Now, the roar of the engines are quite something, nothing compared to the roar of my stomach as the plane takes off. Then it’s the ascent. Ok, the ascent only takes a few minutes, but the roller coaster effect seems never ending. I shut my eyes and grip the seat tightly as we climb at 300 mph! 

Once the thing is airborne and cruising, then my fears and alarms recede somewhat. Until turbulence arrives. Now, turbulence doesn’t do any damage to anything, but that doesn’t stop the nerves going as judder follows shake follows judder. Again, it’s only a short time, but it seems like forever. 

Of course, there’s the airline selling you food and drink, duty free perfumes and cigarettes and lottery scratch cards. Flying is a bloody lottery I can tell you. But I had some books, a newspaper and a crossword puzzle book to keep my mind occupied and to stop focussing on the possible fears.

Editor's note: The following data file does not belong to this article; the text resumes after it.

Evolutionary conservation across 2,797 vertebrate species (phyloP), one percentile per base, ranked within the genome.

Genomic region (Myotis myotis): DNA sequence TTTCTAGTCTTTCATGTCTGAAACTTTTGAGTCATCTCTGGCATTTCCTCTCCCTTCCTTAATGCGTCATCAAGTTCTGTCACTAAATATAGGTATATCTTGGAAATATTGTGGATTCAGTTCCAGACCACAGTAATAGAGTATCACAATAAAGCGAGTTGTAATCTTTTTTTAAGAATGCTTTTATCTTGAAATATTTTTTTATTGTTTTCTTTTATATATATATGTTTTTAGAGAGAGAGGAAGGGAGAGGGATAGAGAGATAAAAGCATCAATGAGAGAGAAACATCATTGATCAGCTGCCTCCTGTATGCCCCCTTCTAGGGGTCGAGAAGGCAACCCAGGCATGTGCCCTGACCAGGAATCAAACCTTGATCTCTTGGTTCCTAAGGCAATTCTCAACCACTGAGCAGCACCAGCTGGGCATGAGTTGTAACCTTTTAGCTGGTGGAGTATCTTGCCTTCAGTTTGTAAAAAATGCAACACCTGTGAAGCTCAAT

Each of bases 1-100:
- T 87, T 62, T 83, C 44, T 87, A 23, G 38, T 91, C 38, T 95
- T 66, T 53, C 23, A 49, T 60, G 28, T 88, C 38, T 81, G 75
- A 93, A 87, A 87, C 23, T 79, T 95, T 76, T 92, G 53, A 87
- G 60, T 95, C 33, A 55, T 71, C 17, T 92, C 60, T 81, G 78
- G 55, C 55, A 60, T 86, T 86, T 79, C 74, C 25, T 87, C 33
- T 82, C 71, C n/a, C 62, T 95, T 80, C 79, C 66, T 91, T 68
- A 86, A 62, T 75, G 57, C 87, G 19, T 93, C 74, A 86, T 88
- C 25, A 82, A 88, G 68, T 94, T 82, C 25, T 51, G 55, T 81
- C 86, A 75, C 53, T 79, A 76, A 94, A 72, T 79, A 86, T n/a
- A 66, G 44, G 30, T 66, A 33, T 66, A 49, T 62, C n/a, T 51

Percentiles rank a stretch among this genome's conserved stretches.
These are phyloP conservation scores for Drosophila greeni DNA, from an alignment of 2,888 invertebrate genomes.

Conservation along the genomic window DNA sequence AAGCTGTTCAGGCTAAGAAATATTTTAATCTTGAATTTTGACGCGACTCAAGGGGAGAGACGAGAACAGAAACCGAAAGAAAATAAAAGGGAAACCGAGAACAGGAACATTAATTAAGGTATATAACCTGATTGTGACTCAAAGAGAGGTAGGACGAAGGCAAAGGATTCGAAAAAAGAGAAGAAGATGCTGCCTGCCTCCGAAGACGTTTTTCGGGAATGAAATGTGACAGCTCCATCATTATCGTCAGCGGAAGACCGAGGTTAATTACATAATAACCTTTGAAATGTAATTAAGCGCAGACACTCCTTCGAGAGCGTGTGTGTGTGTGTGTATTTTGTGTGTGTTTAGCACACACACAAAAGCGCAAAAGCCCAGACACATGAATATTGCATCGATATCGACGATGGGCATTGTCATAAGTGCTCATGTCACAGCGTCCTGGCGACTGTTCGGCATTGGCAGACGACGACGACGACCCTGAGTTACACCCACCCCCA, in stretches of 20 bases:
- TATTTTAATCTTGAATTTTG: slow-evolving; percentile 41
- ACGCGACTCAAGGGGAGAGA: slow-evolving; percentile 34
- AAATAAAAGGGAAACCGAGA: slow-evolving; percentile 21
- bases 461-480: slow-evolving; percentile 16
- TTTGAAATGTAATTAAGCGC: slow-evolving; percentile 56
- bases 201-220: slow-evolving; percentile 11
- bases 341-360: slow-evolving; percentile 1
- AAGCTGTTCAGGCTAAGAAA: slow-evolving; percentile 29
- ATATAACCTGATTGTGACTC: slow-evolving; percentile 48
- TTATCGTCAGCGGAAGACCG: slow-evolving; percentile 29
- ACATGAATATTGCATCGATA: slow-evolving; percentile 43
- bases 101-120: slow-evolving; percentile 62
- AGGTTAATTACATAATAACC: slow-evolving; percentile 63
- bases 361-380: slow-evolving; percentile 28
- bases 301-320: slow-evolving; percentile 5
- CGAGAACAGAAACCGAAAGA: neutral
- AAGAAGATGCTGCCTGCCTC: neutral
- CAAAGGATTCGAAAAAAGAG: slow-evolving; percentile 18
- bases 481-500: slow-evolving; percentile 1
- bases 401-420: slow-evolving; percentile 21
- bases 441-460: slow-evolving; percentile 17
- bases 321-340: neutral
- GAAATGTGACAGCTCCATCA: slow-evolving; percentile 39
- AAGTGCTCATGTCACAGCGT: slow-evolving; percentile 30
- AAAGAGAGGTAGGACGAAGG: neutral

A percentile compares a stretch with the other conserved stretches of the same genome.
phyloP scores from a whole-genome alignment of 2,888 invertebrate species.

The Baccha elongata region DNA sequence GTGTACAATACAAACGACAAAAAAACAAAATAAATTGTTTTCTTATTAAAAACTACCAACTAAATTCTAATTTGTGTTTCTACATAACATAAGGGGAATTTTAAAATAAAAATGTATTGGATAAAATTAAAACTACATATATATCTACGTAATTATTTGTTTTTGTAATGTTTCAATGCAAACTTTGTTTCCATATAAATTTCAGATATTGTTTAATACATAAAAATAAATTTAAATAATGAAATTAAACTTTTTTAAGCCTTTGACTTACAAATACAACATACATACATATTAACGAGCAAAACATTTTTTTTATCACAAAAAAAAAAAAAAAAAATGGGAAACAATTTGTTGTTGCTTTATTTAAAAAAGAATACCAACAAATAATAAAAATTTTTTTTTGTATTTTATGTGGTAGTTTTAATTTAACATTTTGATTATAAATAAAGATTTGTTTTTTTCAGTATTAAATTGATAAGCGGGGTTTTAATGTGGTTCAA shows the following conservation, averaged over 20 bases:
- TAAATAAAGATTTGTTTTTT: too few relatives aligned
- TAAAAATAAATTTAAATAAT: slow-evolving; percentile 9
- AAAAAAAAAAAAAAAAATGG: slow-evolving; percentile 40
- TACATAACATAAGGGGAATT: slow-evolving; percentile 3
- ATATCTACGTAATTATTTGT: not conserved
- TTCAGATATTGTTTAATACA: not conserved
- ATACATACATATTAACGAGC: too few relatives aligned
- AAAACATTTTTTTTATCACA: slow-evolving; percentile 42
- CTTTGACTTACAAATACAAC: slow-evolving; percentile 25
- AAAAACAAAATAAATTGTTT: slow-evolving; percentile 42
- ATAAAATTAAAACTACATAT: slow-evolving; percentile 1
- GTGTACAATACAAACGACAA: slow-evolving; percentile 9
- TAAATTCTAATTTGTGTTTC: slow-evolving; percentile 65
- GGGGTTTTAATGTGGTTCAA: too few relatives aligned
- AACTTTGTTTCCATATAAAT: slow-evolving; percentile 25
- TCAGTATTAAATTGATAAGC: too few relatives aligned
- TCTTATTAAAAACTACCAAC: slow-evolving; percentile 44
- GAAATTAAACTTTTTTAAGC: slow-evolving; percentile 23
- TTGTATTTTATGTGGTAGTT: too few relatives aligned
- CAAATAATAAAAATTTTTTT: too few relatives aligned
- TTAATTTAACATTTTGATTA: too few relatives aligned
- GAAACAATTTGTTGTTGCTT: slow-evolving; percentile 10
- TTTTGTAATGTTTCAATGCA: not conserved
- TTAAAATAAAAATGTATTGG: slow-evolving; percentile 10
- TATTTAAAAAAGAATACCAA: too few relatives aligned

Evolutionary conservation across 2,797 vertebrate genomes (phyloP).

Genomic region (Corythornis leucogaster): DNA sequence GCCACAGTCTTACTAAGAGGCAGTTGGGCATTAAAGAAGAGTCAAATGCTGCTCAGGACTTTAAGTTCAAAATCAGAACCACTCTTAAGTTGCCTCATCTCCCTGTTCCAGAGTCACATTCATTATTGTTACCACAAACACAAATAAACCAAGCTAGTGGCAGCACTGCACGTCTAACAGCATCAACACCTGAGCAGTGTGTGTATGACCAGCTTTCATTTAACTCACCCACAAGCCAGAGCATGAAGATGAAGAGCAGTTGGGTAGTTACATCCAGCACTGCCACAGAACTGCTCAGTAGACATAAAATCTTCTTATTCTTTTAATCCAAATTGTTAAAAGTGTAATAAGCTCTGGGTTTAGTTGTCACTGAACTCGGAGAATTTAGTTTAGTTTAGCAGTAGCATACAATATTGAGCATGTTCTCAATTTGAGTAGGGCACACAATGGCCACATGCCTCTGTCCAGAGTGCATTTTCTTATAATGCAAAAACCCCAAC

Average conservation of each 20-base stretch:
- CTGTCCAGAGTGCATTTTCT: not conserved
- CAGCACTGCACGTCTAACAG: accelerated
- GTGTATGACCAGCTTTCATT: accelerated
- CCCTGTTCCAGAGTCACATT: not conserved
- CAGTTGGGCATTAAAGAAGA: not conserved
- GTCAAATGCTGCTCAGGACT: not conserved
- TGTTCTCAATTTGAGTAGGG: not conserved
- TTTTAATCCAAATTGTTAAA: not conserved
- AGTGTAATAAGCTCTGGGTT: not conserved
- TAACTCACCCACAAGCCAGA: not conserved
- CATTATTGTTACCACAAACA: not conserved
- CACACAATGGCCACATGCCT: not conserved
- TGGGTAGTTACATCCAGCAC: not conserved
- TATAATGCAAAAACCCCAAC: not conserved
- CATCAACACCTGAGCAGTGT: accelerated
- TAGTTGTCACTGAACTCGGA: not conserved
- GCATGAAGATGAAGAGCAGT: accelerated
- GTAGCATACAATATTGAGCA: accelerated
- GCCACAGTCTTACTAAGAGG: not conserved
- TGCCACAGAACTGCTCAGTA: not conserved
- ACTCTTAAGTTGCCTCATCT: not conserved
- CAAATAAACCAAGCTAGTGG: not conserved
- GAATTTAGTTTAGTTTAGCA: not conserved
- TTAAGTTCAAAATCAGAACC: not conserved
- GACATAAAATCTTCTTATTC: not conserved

And that’s what they are. Fears. Irrational ones. Flying is the safest form of transportation, statistically. Safer than crossing the road, driving a car or riding a bike. But that doesn’t stop the brain sending you into a frenzy. You just want to get off. But I paid for this holiday and I’m going to get to my destination, whatever. 

I’m reassured by the fact that millions of journeys are undertaken every year without mishap. And I love the clipped tones and calmness of the pilots. That is one job I wouldn’t do. I don’t know how they keep so calm and focussed on flying a several thousand tonnes machine with cargo and 240 people on board. Amazing skill.